Oh, Excel. Look at you with your hundreds of columns and fancy mathematical equations. Why do you look so professional when really you’re making property managers' lives hell?
It’s because Excel was not made for trust accounting. In fact, it’s probably costing you time and increasing your stress-related computer rage. You might justify using spreadsheets because you only have a small rent roll, or because it’s what your predecessors used, or because you think that using software would be costly and just not worth it. So why is Excel so bad for your business?
Excel is not an intuitive system
While it’s great for manually typing data into tiny rectangles, spreadsheets are not made for automatically generating invoices that you can print or email your tenants, owners or suppliers. Due to the lack of a central database with multiple components, you enter your data into one spreadsheet, then in another for tenant records, then another for receipt records etc. Talk about triple handling! So while it’s easy to create a spreadsheet, trying to actually turn it into a fully operational trust accounting tool is not (unless you’re some spreadsheet master).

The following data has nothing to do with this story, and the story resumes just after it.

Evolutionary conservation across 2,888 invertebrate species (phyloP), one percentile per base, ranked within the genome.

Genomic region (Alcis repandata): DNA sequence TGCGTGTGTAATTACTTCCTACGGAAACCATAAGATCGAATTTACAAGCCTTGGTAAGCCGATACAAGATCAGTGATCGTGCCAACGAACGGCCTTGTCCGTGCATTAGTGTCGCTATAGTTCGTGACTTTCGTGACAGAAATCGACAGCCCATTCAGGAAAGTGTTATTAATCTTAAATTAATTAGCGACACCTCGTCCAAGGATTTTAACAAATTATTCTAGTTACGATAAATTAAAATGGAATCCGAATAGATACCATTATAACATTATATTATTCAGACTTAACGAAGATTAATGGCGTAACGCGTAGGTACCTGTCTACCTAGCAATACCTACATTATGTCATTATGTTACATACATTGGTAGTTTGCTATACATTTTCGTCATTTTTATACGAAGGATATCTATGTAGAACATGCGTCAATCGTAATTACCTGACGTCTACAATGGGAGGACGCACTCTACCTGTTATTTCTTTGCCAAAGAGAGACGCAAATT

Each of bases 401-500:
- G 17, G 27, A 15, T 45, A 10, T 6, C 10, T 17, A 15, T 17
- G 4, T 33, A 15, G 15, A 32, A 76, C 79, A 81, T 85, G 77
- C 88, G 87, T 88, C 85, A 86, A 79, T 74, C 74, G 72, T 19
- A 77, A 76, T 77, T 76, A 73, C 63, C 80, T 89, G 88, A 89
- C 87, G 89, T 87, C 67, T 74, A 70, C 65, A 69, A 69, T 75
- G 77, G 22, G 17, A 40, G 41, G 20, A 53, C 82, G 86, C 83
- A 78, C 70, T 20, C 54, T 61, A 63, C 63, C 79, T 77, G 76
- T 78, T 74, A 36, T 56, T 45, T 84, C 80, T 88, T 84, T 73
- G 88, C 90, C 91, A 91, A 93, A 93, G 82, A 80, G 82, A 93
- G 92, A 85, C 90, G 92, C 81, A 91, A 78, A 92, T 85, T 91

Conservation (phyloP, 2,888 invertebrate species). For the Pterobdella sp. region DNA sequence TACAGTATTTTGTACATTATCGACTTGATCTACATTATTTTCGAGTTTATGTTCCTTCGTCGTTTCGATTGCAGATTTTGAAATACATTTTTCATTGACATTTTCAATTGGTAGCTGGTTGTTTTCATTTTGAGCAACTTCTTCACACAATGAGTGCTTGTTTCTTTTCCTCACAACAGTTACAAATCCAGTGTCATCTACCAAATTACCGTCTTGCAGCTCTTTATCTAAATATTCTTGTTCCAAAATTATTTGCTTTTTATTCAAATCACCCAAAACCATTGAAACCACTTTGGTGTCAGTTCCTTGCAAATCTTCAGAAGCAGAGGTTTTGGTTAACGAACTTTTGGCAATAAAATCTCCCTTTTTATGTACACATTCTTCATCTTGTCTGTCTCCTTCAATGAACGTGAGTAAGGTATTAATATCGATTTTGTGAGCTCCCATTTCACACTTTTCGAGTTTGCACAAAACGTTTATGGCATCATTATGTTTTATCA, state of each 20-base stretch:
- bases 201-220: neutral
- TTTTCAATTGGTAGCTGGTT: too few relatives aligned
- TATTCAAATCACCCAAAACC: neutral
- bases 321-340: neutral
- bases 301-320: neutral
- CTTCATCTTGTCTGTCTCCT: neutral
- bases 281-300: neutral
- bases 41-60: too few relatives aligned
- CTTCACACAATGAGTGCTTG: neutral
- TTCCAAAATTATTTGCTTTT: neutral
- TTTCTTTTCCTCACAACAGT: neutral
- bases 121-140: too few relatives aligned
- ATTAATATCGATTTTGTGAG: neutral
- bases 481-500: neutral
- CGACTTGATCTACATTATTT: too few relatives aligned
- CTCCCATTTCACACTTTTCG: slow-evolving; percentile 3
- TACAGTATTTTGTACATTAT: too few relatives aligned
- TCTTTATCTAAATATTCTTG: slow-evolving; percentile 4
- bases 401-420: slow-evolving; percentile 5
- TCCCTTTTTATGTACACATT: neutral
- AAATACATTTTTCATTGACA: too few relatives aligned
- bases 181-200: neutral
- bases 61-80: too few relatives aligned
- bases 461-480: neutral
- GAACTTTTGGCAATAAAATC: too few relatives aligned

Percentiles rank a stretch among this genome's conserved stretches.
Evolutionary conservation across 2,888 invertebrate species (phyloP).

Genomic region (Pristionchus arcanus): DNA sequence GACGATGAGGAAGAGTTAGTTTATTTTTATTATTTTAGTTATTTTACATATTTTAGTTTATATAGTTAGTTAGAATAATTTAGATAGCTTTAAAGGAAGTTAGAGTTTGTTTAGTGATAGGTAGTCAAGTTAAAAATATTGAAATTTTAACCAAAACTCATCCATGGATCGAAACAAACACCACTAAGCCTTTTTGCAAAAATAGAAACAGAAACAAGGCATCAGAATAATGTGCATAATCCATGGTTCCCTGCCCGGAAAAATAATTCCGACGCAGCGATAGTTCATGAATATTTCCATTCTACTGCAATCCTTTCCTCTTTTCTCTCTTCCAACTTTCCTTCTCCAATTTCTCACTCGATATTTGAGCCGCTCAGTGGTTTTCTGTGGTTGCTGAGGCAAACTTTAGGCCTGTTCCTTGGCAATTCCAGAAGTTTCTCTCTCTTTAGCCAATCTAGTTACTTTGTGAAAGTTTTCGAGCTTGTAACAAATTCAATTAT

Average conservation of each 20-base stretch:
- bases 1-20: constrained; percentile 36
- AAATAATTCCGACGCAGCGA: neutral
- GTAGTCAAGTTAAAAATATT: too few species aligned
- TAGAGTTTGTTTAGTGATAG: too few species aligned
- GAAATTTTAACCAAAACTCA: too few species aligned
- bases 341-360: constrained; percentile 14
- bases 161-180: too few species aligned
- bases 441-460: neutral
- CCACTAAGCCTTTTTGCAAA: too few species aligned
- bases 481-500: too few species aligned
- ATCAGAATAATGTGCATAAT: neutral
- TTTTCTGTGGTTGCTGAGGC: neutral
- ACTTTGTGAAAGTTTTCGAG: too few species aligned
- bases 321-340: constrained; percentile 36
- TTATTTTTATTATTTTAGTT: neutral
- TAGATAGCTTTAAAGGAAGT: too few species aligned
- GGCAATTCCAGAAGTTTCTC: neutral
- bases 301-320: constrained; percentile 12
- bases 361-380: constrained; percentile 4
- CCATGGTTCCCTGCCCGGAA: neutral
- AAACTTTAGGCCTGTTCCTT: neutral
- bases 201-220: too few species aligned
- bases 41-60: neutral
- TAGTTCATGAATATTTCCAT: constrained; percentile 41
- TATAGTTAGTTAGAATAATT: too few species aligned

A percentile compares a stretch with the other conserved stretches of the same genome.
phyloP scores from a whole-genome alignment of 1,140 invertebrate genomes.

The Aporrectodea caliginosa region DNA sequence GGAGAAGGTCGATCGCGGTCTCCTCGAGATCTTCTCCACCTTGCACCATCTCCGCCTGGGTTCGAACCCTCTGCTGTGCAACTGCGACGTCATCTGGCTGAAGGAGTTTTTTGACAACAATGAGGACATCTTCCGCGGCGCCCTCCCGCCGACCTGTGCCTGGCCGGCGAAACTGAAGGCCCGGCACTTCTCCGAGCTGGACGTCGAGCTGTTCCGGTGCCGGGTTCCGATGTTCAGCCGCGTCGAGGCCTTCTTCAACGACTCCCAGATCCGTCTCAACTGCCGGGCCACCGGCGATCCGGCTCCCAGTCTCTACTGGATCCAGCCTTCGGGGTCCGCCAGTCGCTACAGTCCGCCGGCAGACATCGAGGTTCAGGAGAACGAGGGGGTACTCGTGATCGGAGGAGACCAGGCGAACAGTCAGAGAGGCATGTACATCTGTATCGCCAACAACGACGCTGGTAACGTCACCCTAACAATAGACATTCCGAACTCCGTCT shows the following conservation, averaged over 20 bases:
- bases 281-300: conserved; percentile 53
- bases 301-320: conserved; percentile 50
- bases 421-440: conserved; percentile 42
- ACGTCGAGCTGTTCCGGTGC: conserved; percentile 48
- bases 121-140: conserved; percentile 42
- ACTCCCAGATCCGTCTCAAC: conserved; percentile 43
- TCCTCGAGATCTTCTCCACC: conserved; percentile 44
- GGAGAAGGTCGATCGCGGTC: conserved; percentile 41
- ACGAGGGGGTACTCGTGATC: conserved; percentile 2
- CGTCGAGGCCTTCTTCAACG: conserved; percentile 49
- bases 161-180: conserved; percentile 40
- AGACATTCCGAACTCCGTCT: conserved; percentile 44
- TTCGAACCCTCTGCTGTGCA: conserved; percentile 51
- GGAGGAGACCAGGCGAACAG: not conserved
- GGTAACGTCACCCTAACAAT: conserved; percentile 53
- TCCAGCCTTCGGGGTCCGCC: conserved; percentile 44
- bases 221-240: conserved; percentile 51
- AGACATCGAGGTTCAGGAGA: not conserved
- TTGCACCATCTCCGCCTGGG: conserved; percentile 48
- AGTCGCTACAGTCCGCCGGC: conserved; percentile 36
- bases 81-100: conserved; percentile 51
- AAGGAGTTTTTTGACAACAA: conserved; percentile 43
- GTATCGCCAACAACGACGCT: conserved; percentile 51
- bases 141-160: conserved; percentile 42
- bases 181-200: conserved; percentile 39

Your audit trail is a mess
If multiple people are accessing different spreadsheets, you are unable to track who has made changes, if data has been deleted, or if anyone is shifting numbers around. Worse thing is, if you save your work on your computer and it crashes, you’re more than likely to crash out of horror as well.
Using spreadsheets for tasks that they weren't built for is a long and windy path to go down. We live in a time where there are simple online tools that can help with correctly managing your trust account which cost less than $2 a day (that’s less than a coffee made by your local hipster with facial hair thicker than Santa’s). Tools that after the click of your mouse, can disburse multiple contacts, store all your data securely online, track who has made changes to your data and generate comprehensive reports. So it’s up to you. Will you continue to waste hours managing data with spreadsheets, or join the online property management software gang?